I believe society is at a breaking point, and change is inevitable. Mankind has reached a collective existential turning point, where we all sooner rather than later, will have to look deep into the very fabric of our culture and society, and choose what values to support. Some will desperately cling on to old structures, finding comfort in dominance and hierarchies, while others will embrace the change into a different world understanding. I call that embrace the Mind shift, and I see it as something that goes deeper than the political. It is an existential shift, a change of myths. A change in narratives.

I believe that art should not only mirror, but also take part in creating the society it is part of. I believe that we as artists and filmmakers should participate consciously in the forming of different narratives. We have a powerful tool to stir up linear thinking patterns, and make way for alternative, intuitive mindsets, through the very work that we do. However, I believe that this requires a shift in how we do the work we do. 

I believe we need to think about narratives in a different way, and that we need to have the courage to experiment with what we conceive as a film, as a story, as a piece. We need to ask ourselves as artists: Do we want our films to do something more than the numerous commercials that feeds on our stolen aesthetics, in order to sell an evermore hyper-real idea of the self? I believe that we need to reconquer our own medium, and open up for the raw exploring of ideas in a much more intuitive work form, rather than conceptualizing and presenting our films as a product for consumption, even in it's earliest stages. 


The first 20 years of my life I was the stereotypical "good student". It was a role I felt ambiguous about. At one hand, I loved the recognition I got when I did "good work" and I enjoyed the rewarding pride that came with success. On the other hand, I grew to secretly loathe the role as the good student, as I began to notice the tight ribbon of normalization 

that success implied. Slowly I started to see how we all shaped ourselves after the blueprint of collective opinion, for the sake of recognition, but it wasn't until recent years, that I discovered how deeply this obedience has been programmed into all of us, throughout all of societies institutions. Our society is made up of "good students" programmed to march towards success, a game that divides us into winners and losers. Success is the way we measure our worth in this world, and those who fail are self-responsible, as modern existentialism has taught us. After all, how can it be otherwise in a world where the American dream has become our primary myth?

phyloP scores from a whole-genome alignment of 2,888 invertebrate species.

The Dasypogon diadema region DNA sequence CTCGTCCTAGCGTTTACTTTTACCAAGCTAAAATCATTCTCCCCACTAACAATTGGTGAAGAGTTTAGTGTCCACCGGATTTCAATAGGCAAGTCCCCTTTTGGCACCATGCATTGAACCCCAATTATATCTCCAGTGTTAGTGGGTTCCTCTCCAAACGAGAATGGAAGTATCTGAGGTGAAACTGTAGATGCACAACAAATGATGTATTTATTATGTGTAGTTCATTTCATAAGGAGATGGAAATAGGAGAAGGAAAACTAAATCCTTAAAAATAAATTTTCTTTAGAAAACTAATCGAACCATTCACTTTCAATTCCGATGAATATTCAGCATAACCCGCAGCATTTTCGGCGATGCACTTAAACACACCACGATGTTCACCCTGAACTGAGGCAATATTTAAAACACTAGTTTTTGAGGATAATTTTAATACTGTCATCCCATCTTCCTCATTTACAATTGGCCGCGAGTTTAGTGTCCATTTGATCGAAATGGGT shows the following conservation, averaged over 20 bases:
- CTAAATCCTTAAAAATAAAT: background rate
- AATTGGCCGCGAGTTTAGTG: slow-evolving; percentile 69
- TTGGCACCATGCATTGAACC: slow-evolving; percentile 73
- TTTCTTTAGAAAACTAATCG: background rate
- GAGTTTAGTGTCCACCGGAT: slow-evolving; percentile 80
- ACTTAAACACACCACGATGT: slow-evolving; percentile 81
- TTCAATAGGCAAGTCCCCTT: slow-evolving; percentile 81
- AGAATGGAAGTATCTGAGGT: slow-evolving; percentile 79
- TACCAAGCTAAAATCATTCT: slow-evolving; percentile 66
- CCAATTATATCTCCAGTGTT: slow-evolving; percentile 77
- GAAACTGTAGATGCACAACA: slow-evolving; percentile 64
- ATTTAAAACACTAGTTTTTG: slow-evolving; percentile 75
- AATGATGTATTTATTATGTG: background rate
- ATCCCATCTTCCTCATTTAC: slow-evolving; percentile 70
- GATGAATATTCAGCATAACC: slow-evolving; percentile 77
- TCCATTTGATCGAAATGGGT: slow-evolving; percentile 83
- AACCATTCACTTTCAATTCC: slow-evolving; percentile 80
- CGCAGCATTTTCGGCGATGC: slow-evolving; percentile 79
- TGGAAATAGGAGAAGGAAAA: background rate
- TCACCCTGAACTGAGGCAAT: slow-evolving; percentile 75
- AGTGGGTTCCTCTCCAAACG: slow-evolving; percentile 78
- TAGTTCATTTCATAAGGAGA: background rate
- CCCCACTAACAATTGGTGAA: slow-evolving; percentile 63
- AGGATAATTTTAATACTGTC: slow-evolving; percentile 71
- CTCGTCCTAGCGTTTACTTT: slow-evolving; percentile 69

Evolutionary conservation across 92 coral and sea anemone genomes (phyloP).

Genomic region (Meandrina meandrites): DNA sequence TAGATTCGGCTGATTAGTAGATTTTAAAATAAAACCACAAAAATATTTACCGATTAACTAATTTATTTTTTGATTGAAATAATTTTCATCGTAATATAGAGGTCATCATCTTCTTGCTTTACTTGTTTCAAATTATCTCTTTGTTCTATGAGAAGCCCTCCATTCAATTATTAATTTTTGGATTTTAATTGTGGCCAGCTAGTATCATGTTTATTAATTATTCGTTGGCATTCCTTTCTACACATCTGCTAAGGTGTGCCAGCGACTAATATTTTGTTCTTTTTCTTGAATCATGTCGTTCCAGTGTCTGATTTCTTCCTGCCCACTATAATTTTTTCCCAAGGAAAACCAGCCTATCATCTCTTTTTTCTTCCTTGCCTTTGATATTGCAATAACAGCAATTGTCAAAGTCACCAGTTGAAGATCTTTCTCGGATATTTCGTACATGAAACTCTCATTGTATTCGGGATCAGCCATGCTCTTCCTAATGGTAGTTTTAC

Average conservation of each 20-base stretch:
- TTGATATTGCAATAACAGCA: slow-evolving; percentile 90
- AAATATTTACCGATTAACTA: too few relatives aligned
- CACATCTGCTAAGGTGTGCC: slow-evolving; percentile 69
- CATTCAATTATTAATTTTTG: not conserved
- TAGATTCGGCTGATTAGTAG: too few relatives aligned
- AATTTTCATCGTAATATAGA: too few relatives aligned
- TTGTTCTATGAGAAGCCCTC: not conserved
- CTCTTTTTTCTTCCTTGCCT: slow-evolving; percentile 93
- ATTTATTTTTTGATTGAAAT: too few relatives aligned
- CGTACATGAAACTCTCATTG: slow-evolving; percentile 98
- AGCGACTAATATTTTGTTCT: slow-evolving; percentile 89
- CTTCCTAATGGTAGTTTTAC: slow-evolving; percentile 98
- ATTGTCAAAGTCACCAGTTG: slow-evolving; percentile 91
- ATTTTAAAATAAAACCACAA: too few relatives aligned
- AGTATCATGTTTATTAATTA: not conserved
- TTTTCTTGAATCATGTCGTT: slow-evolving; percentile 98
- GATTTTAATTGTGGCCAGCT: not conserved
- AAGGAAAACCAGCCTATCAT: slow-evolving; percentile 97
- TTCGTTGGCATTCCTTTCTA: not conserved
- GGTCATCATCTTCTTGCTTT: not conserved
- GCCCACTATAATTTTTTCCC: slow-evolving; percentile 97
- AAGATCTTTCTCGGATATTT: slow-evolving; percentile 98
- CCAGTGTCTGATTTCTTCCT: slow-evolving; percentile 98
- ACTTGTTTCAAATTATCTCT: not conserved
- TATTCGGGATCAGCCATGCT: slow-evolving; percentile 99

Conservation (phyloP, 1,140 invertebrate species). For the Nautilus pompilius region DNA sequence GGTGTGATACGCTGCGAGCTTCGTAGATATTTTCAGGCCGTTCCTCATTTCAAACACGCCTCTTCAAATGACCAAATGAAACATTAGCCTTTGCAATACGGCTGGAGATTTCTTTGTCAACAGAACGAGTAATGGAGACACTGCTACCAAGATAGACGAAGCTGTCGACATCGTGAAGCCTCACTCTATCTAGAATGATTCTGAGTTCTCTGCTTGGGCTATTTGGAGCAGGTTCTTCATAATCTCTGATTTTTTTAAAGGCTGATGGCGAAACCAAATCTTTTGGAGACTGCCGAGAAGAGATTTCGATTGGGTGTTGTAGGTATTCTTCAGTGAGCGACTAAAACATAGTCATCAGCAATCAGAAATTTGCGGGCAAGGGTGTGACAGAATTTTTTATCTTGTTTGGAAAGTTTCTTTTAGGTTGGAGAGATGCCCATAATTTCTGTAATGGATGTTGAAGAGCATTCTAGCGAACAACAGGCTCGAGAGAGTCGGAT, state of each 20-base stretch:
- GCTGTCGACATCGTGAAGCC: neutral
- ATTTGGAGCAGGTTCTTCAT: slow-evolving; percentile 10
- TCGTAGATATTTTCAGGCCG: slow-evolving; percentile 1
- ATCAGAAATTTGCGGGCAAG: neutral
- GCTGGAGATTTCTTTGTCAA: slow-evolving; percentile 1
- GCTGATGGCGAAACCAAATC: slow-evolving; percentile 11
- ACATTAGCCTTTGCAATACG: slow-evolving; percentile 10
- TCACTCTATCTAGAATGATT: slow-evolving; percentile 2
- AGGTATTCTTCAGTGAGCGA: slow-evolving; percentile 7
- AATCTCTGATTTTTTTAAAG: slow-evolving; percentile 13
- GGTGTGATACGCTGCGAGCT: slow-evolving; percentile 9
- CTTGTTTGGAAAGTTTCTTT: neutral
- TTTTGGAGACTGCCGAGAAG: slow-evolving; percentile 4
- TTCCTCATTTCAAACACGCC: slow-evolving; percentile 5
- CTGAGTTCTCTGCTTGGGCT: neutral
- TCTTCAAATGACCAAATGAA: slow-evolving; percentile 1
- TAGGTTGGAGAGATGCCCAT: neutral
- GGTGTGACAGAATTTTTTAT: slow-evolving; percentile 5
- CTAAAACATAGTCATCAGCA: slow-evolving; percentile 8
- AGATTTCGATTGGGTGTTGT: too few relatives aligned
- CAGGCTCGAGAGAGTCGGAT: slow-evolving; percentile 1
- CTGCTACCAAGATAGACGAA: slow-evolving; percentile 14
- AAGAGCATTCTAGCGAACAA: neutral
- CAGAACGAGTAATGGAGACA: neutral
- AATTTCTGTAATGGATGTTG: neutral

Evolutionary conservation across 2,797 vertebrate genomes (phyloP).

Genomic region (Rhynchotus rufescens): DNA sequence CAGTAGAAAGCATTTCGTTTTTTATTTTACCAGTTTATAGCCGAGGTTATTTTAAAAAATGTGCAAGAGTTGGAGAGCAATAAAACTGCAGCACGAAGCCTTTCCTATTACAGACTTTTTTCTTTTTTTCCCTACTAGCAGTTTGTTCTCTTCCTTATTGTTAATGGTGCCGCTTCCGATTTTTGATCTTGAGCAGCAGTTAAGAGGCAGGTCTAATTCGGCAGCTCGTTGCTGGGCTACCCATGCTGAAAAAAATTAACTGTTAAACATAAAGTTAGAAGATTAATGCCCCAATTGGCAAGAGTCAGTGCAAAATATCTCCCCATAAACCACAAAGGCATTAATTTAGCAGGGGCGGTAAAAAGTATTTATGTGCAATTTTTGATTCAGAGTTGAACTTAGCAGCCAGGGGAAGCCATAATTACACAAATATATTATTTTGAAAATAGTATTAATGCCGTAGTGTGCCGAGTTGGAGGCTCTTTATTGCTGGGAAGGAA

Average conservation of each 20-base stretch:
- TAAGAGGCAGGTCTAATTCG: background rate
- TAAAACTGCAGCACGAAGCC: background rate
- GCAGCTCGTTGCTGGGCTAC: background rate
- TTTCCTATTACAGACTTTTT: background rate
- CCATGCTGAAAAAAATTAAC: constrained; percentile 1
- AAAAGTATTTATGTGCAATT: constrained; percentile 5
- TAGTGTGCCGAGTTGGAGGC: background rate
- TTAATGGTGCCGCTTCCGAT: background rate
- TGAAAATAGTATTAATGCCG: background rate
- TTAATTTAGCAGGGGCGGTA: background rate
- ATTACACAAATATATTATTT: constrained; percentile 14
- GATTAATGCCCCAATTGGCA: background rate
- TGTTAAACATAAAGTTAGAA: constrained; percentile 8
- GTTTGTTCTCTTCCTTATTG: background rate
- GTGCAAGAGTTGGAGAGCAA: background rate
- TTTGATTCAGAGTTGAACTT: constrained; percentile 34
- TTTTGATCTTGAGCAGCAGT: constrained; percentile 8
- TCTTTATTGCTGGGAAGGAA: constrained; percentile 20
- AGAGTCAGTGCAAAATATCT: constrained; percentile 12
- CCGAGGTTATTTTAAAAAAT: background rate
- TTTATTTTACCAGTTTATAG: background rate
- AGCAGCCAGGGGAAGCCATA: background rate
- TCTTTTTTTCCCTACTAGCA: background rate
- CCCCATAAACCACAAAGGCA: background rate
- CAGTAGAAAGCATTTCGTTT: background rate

On this scale of achievement points, as if it all was one big computer game, no area goes unmeasured. Even the artist herself, who ought to represent another kind of perception, is reduced to a self-conscious entrepreneur, looking to brand her name in an ever-faster competition economy. Filmmakers, painters, writers, etc, we might not be aware of it, as this collective opinion is a tasteless airborne virus that infects us unknowingly, and we might not even recognize the desire to be acknowledged as a component in our work, but for most of us - if we dare to be truly honest with ourselves - it is there. An underlying forceful current; the strive towards recognition, the willingness to do "good work". 

Lately I myself have felt paralyzed by the weight of trying to do "good work". Not only do I believe that no interesting artistic work grows from that emotion. I also believe that truly interesting work has to remove itself completely from the classic paradigm of success, and by doing so, risk failure within that paradigm. However, if we start to think outside of that 2-dimensional scale, failing becomes a meaningless word. Then there is no failing, only discoveries.

The trouble is, that the film industry, the art councils, the very structures of our society and the economic system we live in, feeds that emotion of wanting to do "good work". Staying clear of it is a difficult task, especially in a medium where some kind of funding is required. Circumstances forces you to sell your work before you start working, and the mental handling of that oxymoron, becomes a larger and larger part of the job description of the filmmaker. For me, trying to navigate in this discipline, has become a dangerous swamp of my own and other people’s expectations to what path I should take. The unflattering worry of how to brand myself. How to get my name out there. A trembling waiting-in-line to climb the latter, get the break. Forwards, upwards - go, go, go!


No thanks. No more. I am in a place now, where I urgently need to liberate myself from that race, in order to keep my integrity and emotional health. I am not alone. I have met many other people who have similar reactions to the current situation, and who yearn for society to be liberated from the mechanisms that causes so much depression and destruction in its human beings. 

I believe that we need to liberate the playful and explorative mindsets, in order to give way for new narratives. Mothlands is my humble artistic contribution to that development; It is an attempt to liberate the creative process, and maybe, hopefully, make way for new structures, new ideas, new connections. 

Mothlands is a cinematic sketchbook. It is an artistic, political and deeply personal project. It is not a concept or an easily comprehensive brand. It is not a well-dressed gallery-window for my work, but an open backdoor into a messy workshop. It is a complex morass of energy and ideas that I have chosen to give a collective frame, for my own sake of continuity. I can only hope that Mothlands will have the possibility to inspire others, and I cheer the sharing of ideas. Let us explore the myths of tomorrow.

- Let us move into the Mothlands -

Trine Dam Ottosen, writer & filmmaker

May 2013